Af­ter Dr Blythe’s whim­per

Jamaica Gleaner - - OPINION & COMMENTARY -

KARL BLYTHE has had his whim­per, but noth­ing is re­ally set­tled in the Peo­ple’s Na­tional Party (PNP). It can’t as­sume that its fu­ture is now as­sured.

Fur­ther, un­like what ap­pears to be the be­lief of P.J. Pat­ter­son, its for­mer leader and prime min­is­ter, re­newal is not, in this con­text, only about a change of lead­er­ship, or mix­ing of young with old, in an on­go­ing re­lay. Fun­da­men­tally, it is about ideas – a set of val­ues and a cen­tral phi­los­o­phy around which ad­her­ents can co­a­lesce. That is what has been miss­ing in the de­bate within the PNP. It is where, with her vic­tory, Por­tia Simp­son Miller must now steer the dis­course.

It may be tempt­ing for Mrs Simp­son Miller and her ad­vis­ers to do oth­er­wise, as­sum­ing that her crush­ing de­feat of Dr Blythe ought to si­lence her crit­ics and sus­tain her lead­er­ship un­til when­ever she de­cides to go. That, without more, would be to mis­read events.

It is true that Mrs Simp­son Miller, 70, and her key acolytes have borne the brunt of crit­i­cisms from those within and out­side the PNP, who have ar­gued the case for re­newal since the party lost the govern­ment in Fe­bru­ary. The un­cer­tainty ex­ac­er­bated in re­cent weeks with the in­fight­ing over al­le­ga­tions by the party’s trea­surer of the mis­han­dling of cam­paign con­tri­bu­tions by some se­nior mem­bers, as well as the re­ported sug­ges­tion by its gen­eral sec­re­tary of po­lit­i­cal kick­backs from which the PNP should have ben­e­fited.

But the dis­cus­sion has turned largely on per­son­al­i­ties, much of it dog whis­tles about Mrs Simp­son Miller’s pre­sumed in­tel­lec­tual de­fi­cien­cies; the diminu­tion of her per­sua­sive pow­ers over the mass of Ja­maican peo­ple; and the PNP’s fail­ure to at­tract young peo­ple, in part be­cause of an in­abil­ity to com­mu­ni­cate on new so­cial-me­dia plat­forms.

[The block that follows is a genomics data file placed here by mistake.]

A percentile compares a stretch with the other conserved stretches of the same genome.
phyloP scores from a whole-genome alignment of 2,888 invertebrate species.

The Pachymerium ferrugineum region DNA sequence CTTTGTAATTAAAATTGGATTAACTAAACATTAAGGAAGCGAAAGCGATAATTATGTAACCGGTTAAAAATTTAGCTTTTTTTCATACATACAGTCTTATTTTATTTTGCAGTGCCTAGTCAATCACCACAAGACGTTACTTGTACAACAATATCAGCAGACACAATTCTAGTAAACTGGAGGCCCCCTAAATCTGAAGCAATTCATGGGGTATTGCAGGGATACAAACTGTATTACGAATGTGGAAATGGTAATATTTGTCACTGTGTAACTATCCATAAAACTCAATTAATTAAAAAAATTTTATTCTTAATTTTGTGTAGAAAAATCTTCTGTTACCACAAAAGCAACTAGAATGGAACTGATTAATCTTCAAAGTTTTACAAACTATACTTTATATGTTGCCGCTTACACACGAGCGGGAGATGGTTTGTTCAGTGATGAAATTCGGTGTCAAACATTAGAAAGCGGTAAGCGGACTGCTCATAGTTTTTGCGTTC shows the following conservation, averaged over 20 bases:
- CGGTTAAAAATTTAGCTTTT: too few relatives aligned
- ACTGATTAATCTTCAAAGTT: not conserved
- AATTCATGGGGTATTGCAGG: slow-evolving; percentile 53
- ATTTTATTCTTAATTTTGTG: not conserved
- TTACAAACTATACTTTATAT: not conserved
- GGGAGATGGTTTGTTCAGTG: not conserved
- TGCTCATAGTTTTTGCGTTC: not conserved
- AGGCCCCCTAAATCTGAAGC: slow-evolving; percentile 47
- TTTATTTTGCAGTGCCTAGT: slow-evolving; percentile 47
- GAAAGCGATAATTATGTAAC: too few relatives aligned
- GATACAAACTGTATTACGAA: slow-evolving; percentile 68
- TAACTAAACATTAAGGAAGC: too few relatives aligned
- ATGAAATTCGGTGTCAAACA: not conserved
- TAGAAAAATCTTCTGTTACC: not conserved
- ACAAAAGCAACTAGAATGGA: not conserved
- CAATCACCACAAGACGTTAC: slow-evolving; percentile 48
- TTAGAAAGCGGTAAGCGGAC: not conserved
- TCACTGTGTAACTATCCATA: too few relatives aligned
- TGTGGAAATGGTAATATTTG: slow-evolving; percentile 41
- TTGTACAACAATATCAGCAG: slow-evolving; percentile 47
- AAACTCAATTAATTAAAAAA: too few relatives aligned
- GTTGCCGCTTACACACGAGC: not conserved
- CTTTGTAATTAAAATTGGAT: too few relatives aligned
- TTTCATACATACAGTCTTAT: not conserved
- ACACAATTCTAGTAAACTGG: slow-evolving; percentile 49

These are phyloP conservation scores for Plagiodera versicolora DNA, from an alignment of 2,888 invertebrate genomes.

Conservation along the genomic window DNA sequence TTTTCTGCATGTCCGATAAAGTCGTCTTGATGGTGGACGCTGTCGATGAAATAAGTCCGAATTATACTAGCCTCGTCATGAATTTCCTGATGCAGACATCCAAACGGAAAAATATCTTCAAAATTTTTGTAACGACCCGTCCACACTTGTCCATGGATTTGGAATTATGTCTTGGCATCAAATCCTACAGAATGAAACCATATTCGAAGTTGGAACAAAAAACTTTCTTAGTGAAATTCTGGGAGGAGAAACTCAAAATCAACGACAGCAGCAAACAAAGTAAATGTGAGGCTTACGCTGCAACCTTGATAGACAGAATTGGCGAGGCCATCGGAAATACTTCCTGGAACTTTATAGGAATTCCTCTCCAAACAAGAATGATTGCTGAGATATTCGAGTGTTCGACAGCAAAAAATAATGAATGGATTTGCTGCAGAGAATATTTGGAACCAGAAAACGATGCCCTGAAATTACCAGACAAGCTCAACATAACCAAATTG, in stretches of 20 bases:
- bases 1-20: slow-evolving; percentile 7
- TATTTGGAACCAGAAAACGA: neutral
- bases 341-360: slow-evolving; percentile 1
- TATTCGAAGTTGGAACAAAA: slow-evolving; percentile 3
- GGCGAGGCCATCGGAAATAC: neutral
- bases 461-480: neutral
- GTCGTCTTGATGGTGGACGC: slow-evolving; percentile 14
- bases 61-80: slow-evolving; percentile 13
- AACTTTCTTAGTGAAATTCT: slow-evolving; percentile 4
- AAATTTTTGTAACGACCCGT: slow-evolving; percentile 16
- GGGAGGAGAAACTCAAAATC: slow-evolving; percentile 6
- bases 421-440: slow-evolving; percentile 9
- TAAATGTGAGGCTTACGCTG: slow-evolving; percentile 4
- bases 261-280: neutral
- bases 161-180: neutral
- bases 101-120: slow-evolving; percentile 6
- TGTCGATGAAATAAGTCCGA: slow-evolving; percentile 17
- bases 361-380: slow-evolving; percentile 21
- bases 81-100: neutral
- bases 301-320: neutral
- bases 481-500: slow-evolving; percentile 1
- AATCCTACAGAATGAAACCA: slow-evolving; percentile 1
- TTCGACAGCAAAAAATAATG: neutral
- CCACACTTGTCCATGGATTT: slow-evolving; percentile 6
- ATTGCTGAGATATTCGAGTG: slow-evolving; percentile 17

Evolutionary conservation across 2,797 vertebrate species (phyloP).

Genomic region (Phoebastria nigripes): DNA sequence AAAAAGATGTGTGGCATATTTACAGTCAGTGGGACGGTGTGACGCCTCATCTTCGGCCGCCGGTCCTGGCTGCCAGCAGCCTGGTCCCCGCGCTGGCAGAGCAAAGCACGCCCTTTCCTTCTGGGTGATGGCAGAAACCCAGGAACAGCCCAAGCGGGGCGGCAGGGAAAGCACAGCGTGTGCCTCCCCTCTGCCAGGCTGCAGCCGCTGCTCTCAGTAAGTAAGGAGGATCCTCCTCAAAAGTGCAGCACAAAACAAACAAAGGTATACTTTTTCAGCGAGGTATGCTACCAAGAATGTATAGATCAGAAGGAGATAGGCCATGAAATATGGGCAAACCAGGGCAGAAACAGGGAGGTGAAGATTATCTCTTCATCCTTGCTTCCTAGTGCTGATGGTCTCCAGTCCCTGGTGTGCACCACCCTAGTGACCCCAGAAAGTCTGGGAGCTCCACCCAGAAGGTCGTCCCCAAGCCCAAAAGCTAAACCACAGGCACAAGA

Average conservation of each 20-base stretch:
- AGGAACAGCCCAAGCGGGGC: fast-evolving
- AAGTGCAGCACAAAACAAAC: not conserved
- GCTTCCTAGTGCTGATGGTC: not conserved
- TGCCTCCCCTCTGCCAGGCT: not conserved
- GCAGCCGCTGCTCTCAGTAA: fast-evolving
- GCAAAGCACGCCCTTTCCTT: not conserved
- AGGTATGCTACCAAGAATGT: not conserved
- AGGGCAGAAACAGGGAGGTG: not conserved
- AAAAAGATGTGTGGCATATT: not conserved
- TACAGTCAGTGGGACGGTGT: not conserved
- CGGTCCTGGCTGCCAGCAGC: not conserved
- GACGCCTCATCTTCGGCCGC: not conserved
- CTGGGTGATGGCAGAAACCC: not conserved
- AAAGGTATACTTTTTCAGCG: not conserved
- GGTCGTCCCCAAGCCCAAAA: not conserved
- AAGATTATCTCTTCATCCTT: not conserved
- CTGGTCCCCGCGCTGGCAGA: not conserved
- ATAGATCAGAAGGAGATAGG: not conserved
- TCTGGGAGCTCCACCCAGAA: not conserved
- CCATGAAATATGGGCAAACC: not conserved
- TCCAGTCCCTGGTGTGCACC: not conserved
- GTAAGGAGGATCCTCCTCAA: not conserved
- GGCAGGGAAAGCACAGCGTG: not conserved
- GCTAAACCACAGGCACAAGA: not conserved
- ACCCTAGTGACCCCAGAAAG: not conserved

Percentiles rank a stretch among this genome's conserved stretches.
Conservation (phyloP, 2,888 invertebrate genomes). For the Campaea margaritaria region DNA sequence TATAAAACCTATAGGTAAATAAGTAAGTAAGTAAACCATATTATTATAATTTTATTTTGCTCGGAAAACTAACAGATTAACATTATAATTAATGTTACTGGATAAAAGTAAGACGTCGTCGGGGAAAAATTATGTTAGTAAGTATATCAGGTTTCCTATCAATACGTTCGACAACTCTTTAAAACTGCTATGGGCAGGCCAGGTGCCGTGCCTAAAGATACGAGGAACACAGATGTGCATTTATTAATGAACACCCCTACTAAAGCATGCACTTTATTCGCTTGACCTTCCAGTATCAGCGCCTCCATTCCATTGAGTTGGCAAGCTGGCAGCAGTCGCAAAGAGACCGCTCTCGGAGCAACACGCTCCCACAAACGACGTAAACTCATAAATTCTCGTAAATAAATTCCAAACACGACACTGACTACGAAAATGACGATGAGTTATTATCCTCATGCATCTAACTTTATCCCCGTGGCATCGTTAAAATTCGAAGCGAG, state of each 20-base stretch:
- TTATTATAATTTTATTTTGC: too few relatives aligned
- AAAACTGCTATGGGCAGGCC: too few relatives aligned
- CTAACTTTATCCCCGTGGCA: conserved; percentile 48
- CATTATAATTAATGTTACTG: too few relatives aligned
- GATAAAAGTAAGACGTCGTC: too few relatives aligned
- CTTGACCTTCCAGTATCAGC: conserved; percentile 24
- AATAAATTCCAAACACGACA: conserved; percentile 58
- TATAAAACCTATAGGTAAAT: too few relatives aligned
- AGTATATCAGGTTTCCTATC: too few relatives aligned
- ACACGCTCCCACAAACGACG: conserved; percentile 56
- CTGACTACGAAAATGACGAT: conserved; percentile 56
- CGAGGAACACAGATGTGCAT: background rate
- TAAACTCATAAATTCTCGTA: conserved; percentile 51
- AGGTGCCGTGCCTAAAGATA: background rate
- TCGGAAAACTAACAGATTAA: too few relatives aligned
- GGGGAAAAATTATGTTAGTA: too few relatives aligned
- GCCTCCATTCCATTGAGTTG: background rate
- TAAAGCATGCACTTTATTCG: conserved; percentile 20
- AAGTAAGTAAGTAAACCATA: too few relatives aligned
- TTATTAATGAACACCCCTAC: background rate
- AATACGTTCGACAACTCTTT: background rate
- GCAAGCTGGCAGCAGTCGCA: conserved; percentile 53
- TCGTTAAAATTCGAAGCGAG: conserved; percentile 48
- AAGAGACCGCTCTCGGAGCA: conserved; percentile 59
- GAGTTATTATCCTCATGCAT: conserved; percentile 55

The in­fer­ence is that the old guard isn’t with the new age.

What­ever the sub­stance of this anal­y­sis, it ig­nores two fun­da­men­tal parts of the equa­tion: what kind of party the PNP wants to be; and why it has be­come what it now is. Without re­solv­ing th­ese fac­tors, the party can only march, dys­func­tion­ally, in a stand­ing po­si­tion.


In terms of win­ning elec­tions, the PNP is a very suc­cess­ful party – among the best in any democ­racy in this hemi­sphere. It has formed the govern­ment for 22 of the pre­vi­ous 26 years. Yet, there is this sense that it has lost its way; that, as a party that was founded on the prin­ci­ple of demo­cratic so­cial­ism, it trans­formed into an elec­tion ma­chine, shorn of ide­ol­ogy, phi­los­o­phy or un­der­ly­ing val­ues.

The PNP’s re­treat from its found­ing Fabian in­tel­lec­tual premise didn’t be­gin with Mrs Simp­son Miller, who has been its leader for a decade. That turn was ob­vi­ously ac­cel­er­ated by the post-Cold War re­al­i­ties of glob­al­i­sa­tion and Ja­maica’s own eco­nomic fail­ures that forced on the last PNP govern­ment the stric­tures of fis­cal rec­ti­tude. That, how­ever, doesn’t ex­tri­cate Mrs Simp­son Miller from her fail­ure to in­sist on deep in­tro­spec­tion, to eval­u­ate the core val­ues of her party and how they ought to be ex­pressed in the cir­cum­stances of the times, in­stead of be­ing per­ceived, as Mr Pat­ter­son put it, as a “trough for peo­ple to dip in and feed and en­rich them­selves”.

Given the re­al­i­ties on com­pet­i­tive, demo­cratic pol­i­tics, time is not on Mrs Simp­son Miller’s side to com­plete this job. But she can start it. She mustn’t con­flate Dr Blythe’s whim­per with a per­sonal growl.

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